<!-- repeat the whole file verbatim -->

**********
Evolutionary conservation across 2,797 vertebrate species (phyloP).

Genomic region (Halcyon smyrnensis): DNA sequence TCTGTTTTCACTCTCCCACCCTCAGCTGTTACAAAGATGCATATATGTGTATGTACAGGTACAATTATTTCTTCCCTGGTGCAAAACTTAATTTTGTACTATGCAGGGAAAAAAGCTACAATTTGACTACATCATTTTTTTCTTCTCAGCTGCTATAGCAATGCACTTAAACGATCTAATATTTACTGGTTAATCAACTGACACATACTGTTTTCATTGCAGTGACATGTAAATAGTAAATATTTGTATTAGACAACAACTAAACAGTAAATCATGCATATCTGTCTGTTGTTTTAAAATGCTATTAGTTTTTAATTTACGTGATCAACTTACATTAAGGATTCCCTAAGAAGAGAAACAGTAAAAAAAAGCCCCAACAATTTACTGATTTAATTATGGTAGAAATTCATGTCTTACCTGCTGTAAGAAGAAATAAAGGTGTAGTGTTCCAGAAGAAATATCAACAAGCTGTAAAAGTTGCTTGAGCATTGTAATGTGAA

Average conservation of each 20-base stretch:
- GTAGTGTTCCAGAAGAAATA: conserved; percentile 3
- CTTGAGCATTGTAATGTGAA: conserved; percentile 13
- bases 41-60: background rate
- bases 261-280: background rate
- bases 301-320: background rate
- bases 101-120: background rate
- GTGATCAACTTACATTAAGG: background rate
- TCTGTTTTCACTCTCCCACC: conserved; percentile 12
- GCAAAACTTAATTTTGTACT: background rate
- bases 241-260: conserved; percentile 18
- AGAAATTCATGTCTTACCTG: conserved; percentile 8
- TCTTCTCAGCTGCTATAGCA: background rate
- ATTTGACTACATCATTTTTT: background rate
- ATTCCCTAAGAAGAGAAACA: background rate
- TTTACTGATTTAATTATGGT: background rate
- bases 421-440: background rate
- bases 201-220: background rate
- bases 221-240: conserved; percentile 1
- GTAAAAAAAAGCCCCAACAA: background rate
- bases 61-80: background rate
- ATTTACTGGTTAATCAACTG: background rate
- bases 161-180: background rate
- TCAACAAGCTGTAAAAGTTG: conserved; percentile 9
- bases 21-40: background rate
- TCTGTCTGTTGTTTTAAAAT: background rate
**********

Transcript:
Evolutionary conservation across 2,797 vertebrate species (phyloP).

Genomic region (Halcyon smyrnensis): DNA sequence TCTGTTTTCACTCTCCCACCCTCAGCTGTTACAAAGATGCATATATGTGTATGTACAGGTACAATTATTTCTTCCCTGGTGCAAAACTTAATTTTGTACTATGCAGGGAAAAAAGCTACAATTTGACTACATCATTTTTTTCTTCTCAGCTGCTATAGCAATGCACTTAAACGATCTAATATTTACTGGTTAATCAACTGACACATACTGTTTTCATTGCAGTGACATGTAAATAGTAAATATTTGTATTAGACAACAACTAAACAGTAAATCATGCATATCTGTCTGTTGTTTTAAAATGCTATTAGTTTTTAATTTACGTGATCAACTTACATTAAGGATTCCCTAAGAAGAGAAACAGTAAAAAAAAGCCCCAACAATTTACTGATTTAATTATGGTAGAAATTCATGTCTTACCTGCTGTAAGAAGAAATAAAGGTGTAGTGTTCCAGAAGAAATATCAACAAGCTGTAAAAGTTGCTTGAGCATTGTAATGTGAA

Average conservation of each 20-base stretch:
- GTAGTGTTCCAGAAGAAATA: conserved; percentile 3
- CTTGAGCATTGTAATGTGAA: conserved; percentile 13
- bases 41-60: background rate
- bases 261-280: background rate
- bases 301-320: background rate
- bases 101-120: background rate
- GTGATCAACTTACATTAAGG: background rate
- TCTGTTTTCACTCTCCCACC: conserved; percentile 12
- GCAAAACTTAATTTTGTACT: background rate
- bases 241-260: conserved; percentile 18
- AGAAATTCATGTCTTACCTG: conserved; percentile 8
- TCTTCTCAGCTGCTATAGCA: background rate
- ATTTGACTACATCATTTTTT: background rate
- ATTCCCTAAGAAGAGAAACA: background rate
- TTTACTGATTTAATTATGGT: background rate
- bases 421-440: background rate
- bases 201-220: background rate
- bases 221-240: conserved; percentile 1
- GTAAAAAAAAGCCCCAACAA: background rate
- bases 61-80: background rate
- ATTTACTGGTTAATCAACTG: background rate
- bases 161-180: background rate
- TCAACAAGCTGTAAAAGTTG: conserved; percentile 9
- bases 21-40: background rate
- TCTGTCTGTTGTTTTAAAAT: background rate